Children in rural NSW are waking up before the sun to help their families survive Australia’s crippling drought. Farming families are under extreme levels of stress as a result of this natural disaster and are doing everything they can to provide for their children. We went to schools in Gunnedah, Tamworth, Narrabri and Walgett to hear from these kids. This is what they told us.


5am
- Alarm rings. It’s still dark. Sheep need to be fed.

9am - School bell rings. Algebra. Maths is first today.

3:30pm - School bell rings. Time to go home. Did I take hay out this morning?

4:30pm - Back on the farm. It feels even hotter today. Better feed the sheep.

9pm - I still haven’t done my homework.

12am - Lights off. Time for bed.


The room is surprisingly cool. A large air-conditioning unit is roaring in the background, forcibly blowing pieces of loosely pinned paper on the classroom’s walls. It is a stark contrast to the soaring heat on the other side of the window.

A group of high school students file into the classroom one by one. They are hesitant to talk at first, but it is not long before they open up. For some, it is the first time they will reflect on the drought aloud.  

It’s only midday, but some of these kids have already worked a full day. They have woken up before the sun to support the family’s livelihood.

High school students taking part in UNICEF Australia's drought consultations. ©UNICEFAustralia/Ziaziaris

It is not uncommon for many families impacted by the drought and not something children are forced to do. These kids know their parents are striving to do the best they can for them.

They want to contribute to the business and help reduce the workload of their parents during this difficult time. For some children, however, it means missing out on school, giving up sport and recreational activities and losing much needed sleep. Students as young as 13-years-old are working longer days than most adults.

But you’ll rarely hear them complain.
Walgett, about three hours north of Tamworth, hasn't seen rain in months. ©UNICEFAustralia/Hay

“In a drought, everyone’s having the same problems, so you just don’t need to talk about it,” Sarah*, a year 11 student says.

Her stoic attitude is common among farming families - no matter how great the stress, someone is always ‘doing it worse’.  

“People definitely don’t show what’s happening behind the scenes. They’re like a different person when they’re around others. Like, when people say ‘how are you?’ everyone says, ‘oh yeah, good yourself?’. It’s never like, ‘oh no, I’m not doing very well’,” Thomas*, a year 9 student adds.

Within only minutes of talking to this group one message becomes clear. Beneath this shield of stoicism, children are under significant pressure from this natural disaster and they are struggling.
Lake Keepit, located on the outskirts of Gunnedah, is almost completely dry. ©UNICEFAustralia/Townlife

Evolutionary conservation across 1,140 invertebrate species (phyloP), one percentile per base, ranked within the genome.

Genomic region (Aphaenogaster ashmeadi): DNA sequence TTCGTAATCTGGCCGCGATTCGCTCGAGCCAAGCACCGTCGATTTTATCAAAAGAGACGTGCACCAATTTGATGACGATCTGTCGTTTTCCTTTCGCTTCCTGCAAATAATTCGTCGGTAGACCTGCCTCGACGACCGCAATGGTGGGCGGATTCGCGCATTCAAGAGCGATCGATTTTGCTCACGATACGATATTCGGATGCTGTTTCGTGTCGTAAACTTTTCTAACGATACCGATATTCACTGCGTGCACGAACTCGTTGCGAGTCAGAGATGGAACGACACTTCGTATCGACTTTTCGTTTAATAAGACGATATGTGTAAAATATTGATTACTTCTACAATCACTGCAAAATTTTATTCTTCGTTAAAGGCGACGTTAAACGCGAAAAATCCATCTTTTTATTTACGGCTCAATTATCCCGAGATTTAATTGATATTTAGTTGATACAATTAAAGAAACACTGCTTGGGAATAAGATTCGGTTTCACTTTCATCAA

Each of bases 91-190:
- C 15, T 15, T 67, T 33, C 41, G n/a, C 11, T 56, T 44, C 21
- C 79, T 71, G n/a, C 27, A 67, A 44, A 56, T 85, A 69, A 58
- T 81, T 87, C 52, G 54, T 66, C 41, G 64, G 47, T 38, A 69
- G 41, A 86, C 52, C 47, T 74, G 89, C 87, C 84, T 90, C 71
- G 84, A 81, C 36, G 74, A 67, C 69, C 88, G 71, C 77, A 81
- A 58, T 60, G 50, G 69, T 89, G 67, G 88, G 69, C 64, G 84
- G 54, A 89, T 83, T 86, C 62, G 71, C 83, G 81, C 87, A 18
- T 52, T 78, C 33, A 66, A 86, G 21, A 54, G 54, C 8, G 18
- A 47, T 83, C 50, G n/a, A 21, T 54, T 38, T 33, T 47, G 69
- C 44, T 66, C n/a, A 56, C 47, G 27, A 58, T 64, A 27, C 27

Olivia* is sitting on the opposite side of the room to her older sister when she explains the emotional toll growing up prematurely has had on her.

She, like many others in the room, described the reality of having responsibilities beyond her years with workloads on the farm increasing substantially as a result of the drought. Just this term, she has taken at least 10 days off school.

Her parents asked Olivia to help out at home because her older sister, Emma*, has just started year 12 - a critical year with university entrance exams. It’s an almost impossible choice.
Olivia is crying and her older sister is also clearly upset by the reflections.

“The problem is, you get home and you bust your arse to feed stock and that, all night until about 10 o’clock, and then you’ve got to do homework. And that’s the hardest thing. You’re tired and you’re up until 12 and you’re tired the next day. So it just keeps piling up. It’s like a domino effect and it just gets worse and worse,” James*, another student says.
Primary school students speak up about the impacts of the drought. ©UNICEFAustralia/Ziaziaris

These themes are consistent with what has been said by other groups of children and young people we have heard from across the New England region.

There is no rest for many farming children and their families. It’s evidently clear, that while the federal and state governments have taken significant steps to ensure drought-affected communities are supported, more can be done for children and young people.

About an hour later, the small group of students depart the same way they came in. They leave the air-conditioned room and step out back under the scorching sun. It was only a short reprieve.

*Names have been changed for privacy. 
Farmers are tightening their belts and children and being forced to grow up prematurely as a result of this natural disaster. © UNICEFAustralia/Ziaziaris

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